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Governor Whitmer attended today’s ceremony along with Jackson Mayor Daniel Mahoney, Jonathan Greene, City Manager, Jon Dowling City Engineer, William Miller, Operating Engineers, Rep. Julie Alexander and MDOT officials. 

(May 13, 2022 2:50 PM) Today, Governor Gretchen Whitmer attended a reopening ceremony of the East Washington Street bridge in Downtown Jackson to traffic, the third bridge repaired under the Rebuilding MI Bridges program in partnership with the Michigan Department of Transportation. This announcement comes a day after the 33 Mile Road bridge in Macomb County, the second bridge in the program, also reopened to traffic. The Rebuilding MI Bridges program is a bundling program, which covers several locations under one contract, streamlines coordination and permitting, increases economies of scale, and improves bridge conditions on local routes around the state. 

“Across Michigan, we are moving dirt to fix roads and bridges, keeping drivers safe and saving them time and money. Today, I was proud to join the hardworking crew in Jackson to reopen the East Washington Street bridge, which links the east and west sides of the city,” said  Governor Whitmer. “Since I took office through the end of 2022, we will fix over 16,000 lane miles of road and more than 1,200 bridges, supporting nearly 89,000 jobs. We’re fixing our infrastructure with the right mix and material, so it stays fixed. Last year, I signed a bipartisan bill that will fix 59 additional bridges across the state and today, I am proud that our bridge repair efforts, including MDOT’s local bridge bundling pilot program, continue to make progress. The projects we’re moving forward with will support more good-paying jobs and deliver on an issue that matters to us all—safe, reliable infrastructure. Let’s get it done.”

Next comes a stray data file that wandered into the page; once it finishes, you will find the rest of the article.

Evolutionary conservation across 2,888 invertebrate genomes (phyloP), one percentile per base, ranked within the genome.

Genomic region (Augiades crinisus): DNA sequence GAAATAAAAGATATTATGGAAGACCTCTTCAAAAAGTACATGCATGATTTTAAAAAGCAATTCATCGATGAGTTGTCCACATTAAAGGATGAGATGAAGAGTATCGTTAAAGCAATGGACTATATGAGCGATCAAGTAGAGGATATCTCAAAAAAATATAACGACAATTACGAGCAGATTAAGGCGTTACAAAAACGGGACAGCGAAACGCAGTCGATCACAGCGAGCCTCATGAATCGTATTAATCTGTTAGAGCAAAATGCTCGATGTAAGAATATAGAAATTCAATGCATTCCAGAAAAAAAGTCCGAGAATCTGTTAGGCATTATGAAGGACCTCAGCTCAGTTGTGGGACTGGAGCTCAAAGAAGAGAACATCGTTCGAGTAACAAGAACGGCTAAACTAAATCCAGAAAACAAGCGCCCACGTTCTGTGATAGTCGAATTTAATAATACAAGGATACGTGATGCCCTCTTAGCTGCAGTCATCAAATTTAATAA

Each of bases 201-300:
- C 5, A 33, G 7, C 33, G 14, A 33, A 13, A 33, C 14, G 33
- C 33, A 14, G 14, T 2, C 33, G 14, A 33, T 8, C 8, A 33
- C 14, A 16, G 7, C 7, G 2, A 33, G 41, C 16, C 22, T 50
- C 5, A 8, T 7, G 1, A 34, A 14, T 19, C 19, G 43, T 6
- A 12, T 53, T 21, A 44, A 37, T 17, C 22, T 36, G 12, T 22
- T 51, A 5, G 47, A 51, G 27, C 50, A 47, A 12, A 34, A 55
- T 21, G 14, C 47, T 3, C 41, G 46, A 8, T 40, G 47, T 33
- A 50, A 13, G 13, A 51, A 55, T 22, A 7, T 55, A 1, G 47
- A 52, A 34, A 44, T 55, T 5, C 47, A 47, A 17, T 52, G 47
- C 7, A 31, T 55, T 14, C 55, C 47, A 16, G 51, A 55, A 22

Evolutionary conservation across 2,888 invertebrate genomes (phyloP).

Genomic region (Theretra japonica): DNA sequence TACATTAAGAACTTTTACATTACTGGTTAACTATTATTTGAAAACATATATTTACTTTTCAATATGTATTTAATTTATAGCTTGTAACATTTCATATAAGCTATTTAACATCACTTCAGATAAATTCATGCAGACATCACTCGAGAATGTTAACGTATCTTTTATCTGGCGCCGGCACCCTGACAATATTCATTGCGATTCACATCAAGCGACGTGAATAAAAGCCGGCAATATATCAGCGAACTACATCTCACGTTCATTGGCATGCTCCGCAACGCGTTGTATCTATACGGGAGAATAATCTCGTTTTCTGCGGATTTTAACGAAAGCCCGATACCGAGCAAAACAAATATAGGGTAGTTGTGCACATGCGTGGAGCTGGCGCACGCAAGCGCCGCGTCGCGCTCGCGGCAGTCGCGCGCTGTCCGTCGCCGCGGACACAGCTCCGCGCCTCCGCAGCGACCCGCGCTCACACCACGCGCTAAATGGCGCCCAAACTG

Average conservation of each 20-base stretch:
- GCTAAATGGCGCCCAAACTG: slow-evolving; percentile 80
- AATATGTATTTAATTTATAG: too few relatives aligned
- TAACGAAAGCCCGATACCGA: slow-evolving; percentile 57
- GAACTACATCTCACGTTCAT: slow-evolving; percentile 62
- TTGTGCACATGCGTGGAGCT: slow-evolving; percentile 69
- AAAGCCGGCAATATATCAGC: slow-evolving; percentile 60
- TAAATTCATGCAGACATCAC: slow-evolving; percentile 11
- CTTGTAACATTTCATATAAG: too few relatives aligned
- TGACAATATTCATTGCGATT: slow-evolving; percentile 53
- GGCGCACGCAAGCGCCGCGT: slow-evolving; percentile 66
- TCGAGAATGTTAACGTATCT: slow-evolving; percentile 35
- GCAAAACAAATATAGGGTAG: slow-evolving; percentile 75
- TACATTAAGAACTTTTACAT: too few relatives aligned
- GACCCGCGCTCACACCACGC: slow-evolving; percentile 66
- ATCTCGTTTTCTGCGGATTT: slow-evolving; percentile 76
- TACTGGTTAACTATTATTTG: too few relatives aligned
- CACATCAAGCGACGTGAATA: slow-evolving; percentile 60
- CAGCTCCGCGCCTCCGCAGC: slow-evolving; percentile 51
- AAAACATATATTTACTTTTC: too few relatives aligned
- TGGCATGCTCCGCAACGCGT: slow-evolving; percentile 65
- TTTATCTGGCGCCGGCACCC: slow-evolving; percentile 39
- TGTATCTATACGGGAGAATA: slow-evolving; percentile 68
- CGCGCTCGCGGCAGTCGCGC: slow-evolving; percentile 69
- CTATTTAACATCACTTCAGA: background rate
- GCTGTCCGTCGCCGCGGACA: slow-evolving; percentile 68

Before the rebuilding project, the overall condition of the bridge over the Grand River was rated “poor” and the bridge was posted with reduced weight limits. The project had originally been planned to start last fall, but potential issues with the steel supply chain delayed the start of all bridge bundling projects until this spring. 

“Washington Street is right off the trunkline going into an industrial area. The bridge serves as a connector,” Jackson city engineer Jon Dowling said. “The project, once it got going, has gone great and construction went quickly.” 

The city is expected to see another bridge repaired on the East Ganson Street bridge over the Grand River.

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